Fronto-Temporal Degeneration – now there’s a mouthful of medical jargon.
To the uninitiated, this term has no meaning at all. Until it is explained to you that it is a type of dementia. Then it gets scary. Everyone’s heard of Alzheimer’s disease right?. Funny how neither of these terms mention the word dementia – ‘degeneration’, ‘disease’. Used to be called ‘senility’ or “Auntie Joan’s gone a bit funny”
When you hear these words during a doctor’s appointment, you may not understand what they mean – literally or clinically. It will take some time, maybe even never, for you to understand.
You may also hear the words “Behavioral Variant” or “Pick’s Disease”, or “Primary Progressive Aphasia”. This will seem like Swahili to you if you are an English-speaking person of average intelligence. If you have less than an 8th-grade education, it may as well be. I have been a nurse for over twenty years and I have to tell you, these terms were all new to me six years ago.
So, based on personal experience, here are the top three things that you should ask during an appointment with your neurologist.
1. Can you explain that in Layman’s terms please?
Neurologists are highly educated, specialized doctors whose only point of reference with real people is that they get up in the morning and put their pants on one leg at a time. They have spent many years studying their craft and usually continue to keep up to date with the latest research. However, this ‘braniac’ state is not normally accompanied by a strong sense of touchy-feelyness. They will be short (often in stature too) and to the point. They will spew ‘differential diagnoses’ at you. Differential Diagnosis means that they are thinking you have one of two things but they’re not sure which. You need to be clear about what he/she is ruling out and what can be ruled in. In words you can understand.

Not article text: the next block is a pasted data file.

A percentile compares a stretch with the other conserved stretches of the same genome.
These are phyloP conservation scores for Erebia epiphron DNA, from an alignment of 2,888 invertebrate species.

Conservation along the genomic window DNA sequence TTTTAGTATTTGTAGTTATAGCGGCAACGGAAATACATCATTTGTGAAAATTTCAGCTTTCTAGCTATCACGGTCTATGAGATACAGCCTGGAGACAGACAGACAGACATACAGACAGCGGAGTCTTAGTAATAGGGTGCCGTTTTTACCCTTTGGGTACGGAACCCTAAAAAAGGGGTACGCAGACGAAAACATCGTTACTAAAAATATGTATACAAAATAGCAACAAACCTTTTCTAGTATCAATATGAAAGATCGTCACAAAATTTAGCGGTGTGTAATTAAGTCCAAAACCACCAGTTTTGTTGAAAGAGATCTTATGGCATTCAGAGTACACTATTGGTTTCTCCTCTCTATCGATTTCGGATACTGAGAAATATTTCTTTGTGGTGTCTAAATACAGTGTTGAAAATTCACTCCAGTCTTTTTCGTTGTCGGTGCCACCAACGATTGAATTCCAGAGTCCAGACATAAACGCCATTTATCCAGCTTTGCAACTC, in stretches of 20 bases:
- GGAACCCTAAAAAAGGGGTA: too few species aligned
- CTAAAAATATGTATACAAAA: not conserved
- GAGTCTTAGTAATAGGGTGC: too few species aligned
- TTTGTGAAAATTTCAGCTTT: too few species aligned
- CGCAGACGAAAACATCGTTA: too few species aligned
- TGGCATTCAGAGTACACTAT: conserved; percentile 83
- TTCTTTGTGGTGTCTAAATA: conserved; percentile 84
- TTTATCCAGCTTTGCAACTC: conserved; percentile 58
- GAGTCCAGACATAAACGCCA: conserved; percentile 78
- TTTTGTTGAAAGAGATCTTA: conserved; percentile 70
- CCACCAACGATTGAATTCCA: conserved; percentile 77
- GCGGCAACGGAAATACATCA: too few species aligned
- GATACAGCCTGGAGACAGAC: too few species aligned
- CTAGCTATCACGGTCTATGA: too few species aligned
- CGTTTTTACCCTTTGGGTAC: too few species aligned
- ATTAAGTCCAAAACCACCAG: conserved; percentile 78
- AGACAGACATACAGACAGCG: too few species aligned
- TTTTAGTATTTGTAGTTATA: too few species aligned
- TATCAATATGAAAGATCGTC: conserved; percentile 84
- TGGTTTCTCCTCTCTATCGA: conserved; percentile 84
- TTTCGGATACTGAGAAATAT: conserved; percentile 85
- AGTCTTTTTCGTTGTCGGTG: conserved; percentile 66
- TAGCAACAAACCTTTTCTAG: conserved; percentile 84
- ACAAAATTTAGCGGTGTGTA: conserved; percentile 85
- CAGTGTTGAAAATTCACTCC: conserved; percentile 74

2. What should I do next?
Once you have your ‘Differential Diagnosis”, what do you do? Do you go home and cry even though you don’t know why? Do you throw yourself under a train? Do you go home and distribute all your worldly goods to your nearest and dearest? Make your doctor be specific about the plan – it should be a discussion, a plan – not him/her telling you what to do. The doctor’s job is to offer options and then work with you to help decide on the one that’s right for you. If you can’t help with the plan, it is not being explained to you in words you can understand (see point 1.). Ask some more.
3. If I were your husband/wife/mother/father, what would you do?
You’re not asking them to tell you what to do, but you can bet your bottom dollar that they would have a plan if this was happening to them. They would be seeking the very best care; the experts in any kind of dementia; the researchers, the innovators.
Most of what goes on in the human brain is largely unknown to us. Neurologists like most physicians learn their craft based on historical data and ongoing research. Because neurology is a specialty, they have studied for several years beyond basic medicine, residency and practice. Many of them are older, – Boomers.When they were in school, ‘bedside manner’ and compassion were not taught as part of the curriculum. They will tell you the facts and then let your imagination run wild on the way home.
Don’t get me wrong. I am not saying that neurologists are not good doctors. But because their world is of necessity, erudite and academic, they often don’t understand that when you are faced with a terminal diagnosis, their work cannot end there. Even if they can’t provide what you need psychologically and emotionally, it would be good if they could at least begin the process of pointing you in the right direction.
Ask, ask, ask. Don’t leave the office until you have a grasp of what is being said to you. Ask the doctor to write it down – draw a picture if it helps. You will be stunned. Just be sure that you understand what you have been told. Dementia, degeneration, disease. They all mean broadly the same thing – something is broken. If it can’t be fixed, you need to know that.